Digging deeper, stories from women highlight how the responsibility to meet household needs around education, food and health fall disproportionately on their time and labor. In Ecuador and Vietnam, CARE staff and partners have also found escalated risk of violence – often at the hands of intimate partners and within the workplace. In Vietnam, reported rates of domestic violence has nearly doubled since COVID-19. While surveys do not report gendered violence highly, it is broadly recognized that experiences of intimate partner violence are severely underreported.

Looking closer at the responses from each country, it is also important to note that the impact of COVID-19 varies vastly across each of the countries in terms of cases and deaths among the places polled. As of December 8, 2020, Cambodia and Laos report 0 deaths, while Vietnam and its population of nearly 100 million reported 35 deaths. In contrast, the toll of COVID-19 fell more heavily on Ecuador, Myanmar and Bangladesh where thousands – and in the case of Ecuador tens of thousands – of lives had been lost due to COVID-19.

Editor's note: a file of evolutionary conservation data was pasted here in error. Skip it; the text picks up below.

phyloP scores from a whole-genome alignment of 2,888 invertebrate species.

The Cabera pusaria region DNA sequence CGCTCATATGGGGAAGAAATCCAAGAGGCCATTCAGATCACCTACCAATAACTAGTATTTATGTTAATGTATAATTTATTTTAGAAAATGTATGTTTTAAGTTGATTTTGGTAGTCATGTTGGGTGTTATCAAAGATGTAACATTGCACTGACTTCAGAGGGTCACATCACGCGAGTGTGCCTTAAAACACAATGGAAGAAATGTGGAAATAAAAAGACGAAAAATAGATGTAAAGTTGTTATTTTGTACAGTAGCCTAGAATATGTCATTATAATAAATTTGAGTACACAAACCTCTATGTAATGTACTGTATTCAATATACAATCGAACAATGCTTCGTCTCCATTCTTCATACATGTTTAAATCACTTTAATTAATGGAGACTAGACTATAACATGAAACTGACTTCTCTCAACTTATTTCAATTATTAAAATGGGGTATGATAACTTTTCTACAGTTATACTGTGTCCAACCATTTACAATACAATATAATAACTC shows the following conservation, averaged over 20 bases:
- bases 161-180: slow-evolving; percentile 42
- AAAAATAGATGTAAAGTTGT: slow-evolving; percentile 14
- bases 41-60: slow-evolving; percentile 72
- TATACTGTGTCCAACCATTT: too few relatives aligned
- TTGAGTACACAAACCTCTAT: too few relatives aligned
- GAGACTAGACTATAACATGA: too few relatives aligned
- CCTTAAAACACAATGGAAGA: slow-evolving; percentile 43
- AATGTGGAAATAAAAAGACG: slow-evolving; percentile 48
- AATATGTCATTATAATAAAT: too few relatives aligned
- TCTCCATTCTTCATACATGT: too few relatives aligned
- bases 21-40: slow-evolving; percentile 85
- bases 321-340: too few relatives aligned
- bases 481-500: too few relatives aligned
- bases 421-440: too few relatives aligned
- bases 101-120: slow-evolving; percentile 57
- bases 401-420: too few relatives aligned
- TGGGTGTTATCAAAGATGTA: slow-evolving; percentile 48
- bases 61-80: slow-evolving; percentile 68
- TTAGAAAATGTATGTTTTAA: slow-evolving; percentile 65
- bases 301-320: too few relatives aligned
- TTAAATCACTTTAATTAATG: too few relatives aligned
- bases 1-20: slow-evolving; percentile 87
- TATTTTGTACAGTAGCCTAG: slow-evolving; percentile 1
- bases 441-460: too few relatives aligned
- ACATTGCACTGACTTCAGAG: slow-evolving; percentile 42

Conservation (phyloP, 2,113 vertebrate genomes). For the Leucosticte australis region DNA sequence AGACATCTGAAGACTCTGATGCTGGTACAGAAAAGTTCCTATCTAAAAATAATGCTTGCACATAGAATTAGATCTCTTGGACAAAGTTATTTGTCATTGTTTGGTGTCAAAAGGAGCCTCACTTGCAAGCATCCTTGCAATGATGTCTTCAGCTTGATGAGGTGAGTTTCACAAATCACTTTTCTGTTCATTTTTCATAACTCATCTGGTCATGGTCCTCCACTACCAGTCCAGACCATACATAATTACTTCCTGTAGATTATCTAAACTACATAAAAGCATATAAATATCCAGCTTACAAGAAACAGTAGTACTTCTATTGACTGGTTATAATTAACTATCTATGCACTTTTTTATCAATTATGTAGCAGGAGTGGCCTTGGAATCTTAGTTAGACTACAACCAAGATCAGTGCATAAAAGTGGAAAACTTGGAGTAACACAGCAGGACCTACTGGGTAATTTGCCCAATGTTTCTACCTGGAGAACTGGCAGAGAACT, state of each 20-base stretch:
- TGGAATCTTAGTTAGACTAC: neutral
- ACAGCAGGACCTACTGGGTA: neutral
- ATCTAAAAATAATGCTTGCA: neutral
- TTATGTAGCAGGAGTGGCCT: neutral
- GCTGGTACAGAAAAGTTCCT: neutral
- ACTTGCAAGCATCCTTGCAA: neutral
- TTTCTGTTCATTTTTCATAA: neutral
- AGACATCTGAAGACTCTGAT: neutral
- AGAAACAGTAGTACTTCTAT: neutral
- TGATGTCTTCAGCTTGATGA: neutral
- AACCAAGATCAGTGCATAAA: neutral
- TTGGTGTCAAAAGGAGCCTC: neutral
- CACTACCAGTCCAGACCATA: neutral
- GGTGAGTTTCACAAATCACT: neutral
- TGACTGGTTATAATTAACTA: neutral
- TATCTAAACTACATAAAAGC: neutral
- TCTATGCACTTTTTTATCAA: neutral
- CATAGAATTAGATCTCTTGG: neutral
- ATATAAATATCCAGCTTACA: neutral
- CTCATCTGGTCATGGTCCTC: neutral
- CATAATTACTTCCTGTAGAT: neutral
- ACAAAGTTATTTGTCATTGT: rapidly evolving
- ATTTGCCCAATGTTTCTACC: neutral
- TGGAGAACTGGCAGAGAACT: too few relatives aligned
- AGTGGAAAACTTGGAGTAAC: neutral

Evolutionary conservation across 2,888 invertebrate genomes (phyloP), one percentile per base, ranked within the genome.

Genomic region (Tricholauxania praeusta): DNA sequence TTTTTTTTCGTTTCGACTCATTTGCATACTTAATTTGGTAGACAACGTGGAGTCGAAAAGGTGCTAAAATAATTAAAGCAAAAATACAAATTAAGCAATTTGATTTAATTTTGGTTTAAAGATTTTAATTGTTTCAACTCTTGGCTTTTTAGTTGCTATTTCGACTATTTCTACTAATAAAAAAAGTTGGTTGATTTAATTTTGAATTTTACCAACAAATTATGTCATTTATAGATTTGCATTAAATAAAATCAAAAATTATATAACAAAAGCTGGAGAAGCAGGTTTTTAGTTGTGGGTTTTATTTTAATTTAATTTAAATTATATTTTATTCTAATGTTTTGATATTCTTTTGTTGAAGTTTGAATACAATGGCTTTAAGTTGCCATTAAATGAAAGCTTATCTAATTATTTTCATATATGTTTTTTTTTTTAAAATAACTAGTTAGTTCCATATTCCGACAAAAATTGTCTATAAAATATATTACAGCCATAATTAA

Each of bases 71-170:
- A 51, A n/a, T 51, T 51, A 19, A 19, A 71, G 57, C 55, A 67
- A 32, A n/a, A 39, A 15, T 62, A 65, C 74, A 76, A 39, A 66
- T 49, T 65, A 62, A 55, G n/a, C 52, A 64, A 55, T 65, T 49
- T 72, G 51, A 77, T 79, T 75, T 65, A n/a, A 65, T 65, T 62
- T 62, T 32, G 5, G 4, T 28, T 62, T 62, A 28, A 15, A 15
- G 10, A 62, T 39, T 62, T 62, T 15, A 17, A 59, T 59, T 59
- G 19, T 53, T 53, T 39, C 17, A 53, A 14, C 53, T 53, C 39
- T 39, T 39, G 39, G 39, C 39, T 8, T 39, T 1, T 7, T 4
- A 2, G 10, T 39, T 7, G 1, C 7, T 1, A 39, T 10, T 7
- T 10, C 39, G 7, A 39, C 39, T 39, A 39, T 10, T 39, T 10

With stark differences in these realities, there were some variations in responses country by country. In Myanmar, factory workers reported materials for protection from COVID-19 as the greatest priority for 53% of respondents. At the same time, however, economic security remained a critical stressor across all countries. For those hit hardest by COVID-19, the threats of – and lockdowns in response to – COVID-19 pushed workers into further precarity, with workplace shutdowns, reduced hours, and layoffs. As one garment factory worker from Myanmar described, “During COVID, our family income drastically reduced as my brothers lost their jobs. I became the main earner to support my family and I needed to send money back to my family every month. I cannot go back home. My salary is less than before, and I also have family back home depending on my salary. … Because of COVID-19 cases increasing in Myanmar, the government announced the closure of factories to control people gathering. When the factories reopened, there is no overtime requirement and we get smaller wages.”